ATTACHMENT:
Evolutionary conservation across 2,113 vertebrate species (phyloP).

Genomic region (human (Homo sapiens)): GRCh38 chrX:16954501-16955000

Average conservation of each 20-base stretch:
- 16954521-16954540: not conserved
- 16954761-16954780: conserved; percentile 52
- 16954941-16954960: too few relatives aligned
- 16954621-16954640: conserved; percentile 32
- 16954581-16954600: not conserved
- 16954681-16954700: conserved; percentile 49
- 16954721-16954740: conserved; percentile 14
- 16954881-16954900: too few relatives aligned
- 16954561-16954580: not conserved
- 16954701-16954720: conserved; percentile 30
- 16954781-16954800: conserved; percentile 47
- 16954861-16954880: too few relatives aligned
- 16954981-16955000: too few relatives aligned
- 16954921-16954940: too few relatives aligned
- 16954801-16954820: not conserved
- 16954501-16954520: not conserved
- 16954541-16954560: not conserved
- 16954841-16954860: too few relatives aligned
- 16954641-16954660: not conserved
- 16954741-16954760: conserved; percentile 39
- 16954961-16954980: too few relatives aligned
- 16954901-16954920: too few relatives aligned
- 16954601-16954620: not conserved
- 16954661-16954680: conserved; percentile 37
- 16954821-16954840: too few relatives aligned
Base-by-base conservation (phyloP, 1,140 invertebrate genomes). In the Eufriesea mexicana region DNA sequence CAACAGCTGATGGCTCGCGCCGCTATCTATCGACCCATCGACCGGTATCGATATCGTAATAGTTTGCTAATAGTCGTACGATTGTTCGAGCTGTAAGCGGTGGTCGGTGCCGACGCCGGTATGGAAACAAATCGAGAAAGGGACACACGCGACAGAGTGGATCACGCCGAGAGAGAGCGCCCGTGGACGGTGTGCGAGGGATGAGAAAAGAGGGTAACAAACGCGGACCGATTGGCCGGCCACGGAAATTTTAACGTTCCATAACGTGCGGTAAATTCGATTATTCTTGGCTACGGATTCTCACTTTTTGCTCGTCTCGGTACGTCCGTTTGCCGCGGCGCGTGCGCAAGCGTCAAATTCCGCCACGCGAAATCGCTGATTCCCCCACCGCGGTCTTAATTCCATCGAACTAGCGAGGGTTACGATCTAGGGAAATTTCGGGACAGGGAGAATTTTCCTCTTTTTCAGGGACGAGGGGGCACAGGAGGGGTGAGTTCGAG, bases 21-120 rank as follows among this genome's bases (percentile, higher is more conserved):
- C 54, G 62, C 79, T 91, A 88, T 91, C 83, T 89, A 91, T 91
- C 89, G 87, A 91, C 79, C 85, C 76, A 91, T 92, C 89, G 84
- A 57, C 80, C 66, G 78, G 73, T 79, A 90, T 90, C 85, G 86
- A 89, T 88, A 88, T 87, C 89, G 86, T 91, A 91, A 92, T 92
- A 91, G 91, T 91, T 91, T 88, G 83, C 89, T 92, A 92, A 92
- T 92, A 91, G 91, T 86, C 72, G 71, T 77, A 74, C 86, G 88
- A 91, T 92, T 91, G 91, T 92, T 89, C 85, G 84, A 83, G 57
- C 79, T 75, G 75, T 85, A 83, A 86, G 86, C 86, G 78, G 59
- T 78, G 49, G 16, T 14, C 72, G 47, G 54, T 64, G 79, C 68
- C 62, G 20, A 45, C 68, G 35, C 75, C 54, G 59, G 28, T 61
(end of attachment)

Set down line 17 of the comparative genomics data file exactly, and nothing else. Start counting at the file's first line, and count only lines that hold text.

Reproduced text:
- 16954921-16954940: too few relatives aligned